Quiet Rebels

With Hackney’s Young People

Young People at Hackney Quest

After a sold-out tour in autumn 2022, the journey of Quiet Rebels in the community continued in Hackney, our London home, where the spark for young people’s storytelling was firstly ignited with Creative Futures’ artists at Hackney Empire.

Drawing inspiration from the research and stories unearthed in the theatre play, writers / directors of Quiet Rebels, Julie McNamara and Hassan Mahamdallie, led a programme of weekly creative workshops with and for young people at Hackney Quest, a local youth organisation.

Together with young people they explored ways to search and discover forgotten stories in their families and community, remember and celebrate people that have shaped Hackney’s history and what this means to them.

Guest facilitators Awate, Musician / Composer, and Deni Francis, Actor / Improviser, who had been involved in the development and the tour of Quiet Rebels, added their unique touch with creative approaches to storytelling.

You Can’t Kill an Idea!

At the heart of the process was a group of young, emerging creatives from Hackney Empire’s Creative Futures artists, who led the design of the framework for Quiet Rebels workshops across the country.

They were determined to create a safe space for young people to:

  • bring normalcy back (after COVID)
  • understand their own voice
  • explore stories emerging from Quiet Rebels through activities
  • look for modern day activists
  • provoke forbidden stories through art

The group visited the At Home in Hackney exhibition at the Hackney Museum and browsed through objects and photos of the local community’s history from the 1950s to today.

Young people interacted with the exhibits, such as re-enacting a day at the barbers and getting ready to become a chef!

They also closely examined a big replica of the Holly Street Estate flats, shared stories from their families in response to some of the exhibits and noted how the photos told the history of Hackney people’s rebellious response against racism in the past.

  • Group in an exhibition space attending a staff briefing. Framed photos hang on the walls behind them.
  • Three young people re-enact a day in the barbers.
  • Young person is putting on a chef's hat with the help of another, older, person.
  • Two people closely examine a replica of a big block of estate flats

Recording your own story

Hackney Quest’s young people started writing down every day stories and talking about themselves.

A couple of screenshots from their diaries:

Diary screenshot with manually written text that reads 'School's hard I'm in my yard, playing football, playing no red card'.
Diary screenshot with manually written text that reads 'My heritage: I was born and raised in London. My mum was born in Uganda, Kampala (capital city). My dad also born in Uganda, except in a much poorer place, but they both moved to London where they got married.

The next step was to create photo-memories: an instamatic camera was the creative tool of choice.

Young people experimented with taking photos, having them instantly printed and added to their diaries.

Resisting digital-only photo records may be a novel, rebellious act these days. Or maybe not. It was definitely immensely enjoyable!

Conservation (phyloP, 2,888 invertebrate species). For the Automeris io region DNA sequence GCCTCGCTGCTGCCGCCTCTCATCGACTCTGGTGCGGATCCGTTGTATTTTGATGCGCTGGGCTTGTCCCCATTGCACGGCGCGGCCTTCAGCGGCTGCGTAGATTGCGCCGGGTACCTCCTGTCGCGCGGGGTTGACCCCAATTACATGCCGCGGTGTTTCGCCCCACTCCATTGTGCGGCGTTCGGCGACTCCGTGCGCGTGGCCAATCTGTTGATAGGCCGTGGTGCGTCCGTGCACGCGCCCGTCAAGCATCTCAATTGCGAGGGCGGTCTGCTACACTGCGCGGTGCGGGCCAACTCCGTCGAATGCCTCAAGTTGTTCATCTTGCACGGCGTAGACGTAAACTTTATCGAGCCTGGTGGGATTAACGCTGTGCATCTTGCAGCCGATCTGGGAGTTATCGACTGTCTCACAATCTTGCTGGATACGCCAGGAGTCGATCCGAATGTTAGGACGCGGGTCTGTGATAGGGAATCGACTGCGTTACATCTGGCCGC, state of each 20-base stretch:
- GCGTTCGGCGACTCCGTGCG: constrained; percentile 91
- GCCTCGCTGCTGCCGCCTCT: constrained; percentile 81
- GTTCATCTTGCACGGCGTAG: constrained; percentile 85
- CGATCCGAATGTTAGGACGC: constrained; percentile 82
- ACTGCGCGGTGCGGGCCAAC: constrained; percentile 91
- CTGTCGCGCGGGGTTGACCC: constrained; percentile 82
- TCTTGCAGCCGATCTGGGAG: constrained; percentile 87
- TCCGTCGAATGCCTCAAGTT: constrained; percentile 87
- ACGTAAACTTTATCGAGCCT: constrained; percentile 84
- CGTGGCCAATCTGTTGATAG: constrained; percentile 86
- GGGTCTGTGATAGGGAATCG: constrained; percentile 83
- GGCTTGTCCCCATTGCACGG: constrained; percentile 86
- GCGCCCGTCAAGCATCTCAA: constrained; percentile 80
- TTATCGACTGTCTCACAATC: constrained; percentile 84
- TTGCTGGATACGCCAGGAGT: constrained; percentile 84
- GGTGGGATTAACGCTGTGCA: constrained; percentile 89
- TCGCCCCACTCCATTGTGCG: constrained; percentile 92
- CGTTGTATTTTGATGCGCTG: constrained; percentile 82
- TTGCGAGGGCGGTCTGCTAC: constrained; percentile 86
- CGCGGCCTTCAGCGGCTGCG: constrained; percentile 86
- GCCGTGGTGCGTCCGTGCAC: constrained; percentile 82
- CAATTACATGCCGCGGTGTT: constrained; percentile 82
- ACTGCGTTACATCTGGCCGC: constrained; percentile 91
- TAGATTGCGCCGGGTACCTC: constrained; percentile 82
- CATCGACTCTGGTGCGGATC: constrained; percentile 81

• Diary screenshot. Manually written text reads: In my story i'm going to be sucked into the comic, would meet new friends and tried to get out. Underneath a printed insta-photo of a young, smiling person.
  • Two printed square insta-photos of a young person wearing a hoodie. They cover their face with their hands
  • Two printed insta-photos. On the left, a young person smiles to the camera, showing a blank and white photo of a crowd in concert. On the right, the same young person with an adult person on a sofa, smiling to the camera. Behind them a sign reads Hackney Quest.
  • Screenshot of diary entry. Manually written text reads: Stories are fun because we are going and learning new things and convey. My story is about my family. Underneath the text is a printed insta-photo of a young, smiling person.

Telling your own story

Awate in the recording studio at Hackney Quest

Drama session with young people at Hackney Quest

Young people at Hackney Quest, together with Youth Workers, recorded a song capturing the stories they had been sharing in the workshops, in their own voice, as they wanted these to be told and shared.

Click below to listen to the song, mixed by Awate:

After the workshops with JulieMc, Hassan, Deni and Awate, young people wanted to do more…

So, they made a music video out of their song! Watch it below via Hackney Quest’s YouTube channel:

Acknowledgements

Quiet Rebels is a Vital Xposure and Dervish Productions co-production.

Supported by Arts Council EnglandGarrick Charitable Trust (2021 – 2022), City Bridge Foundation. (2018 – 2023), Unity Theatre Trust (2022), the National Lottery Community Fund (2022) and made possible  with The National Lottery Heritage Fund, with thanks to National Lottery players (2022 – 2024), and with thanks to Queen Mary University of London.

Arts Council England logoCity Bridge Foundation logoCity Bridge Trust logoTeal coloured circle stamp of the National Lottery Heritage Fund. Centre: crossed fingers with a smiley face formed across the folded fingers and the inside of the palm. White letters around the symbol read 'Made possible with Heritage Fund'.Logo of the National Lottery Community Fund. Left: crossed fingers in black and white with a smiley face formed across the folded fingers and the inside of the palm. Next to it, the words 'Community Fund' written in magenta and black respectively.Garrick Charitable Trust logoBlack and white logo of the Unity Theatre Trust. Black letters that read 'Supported by Unity Theatre Trust' encircle a cog in the middle of the image. On the right of the cog, there is a black theatre face mask.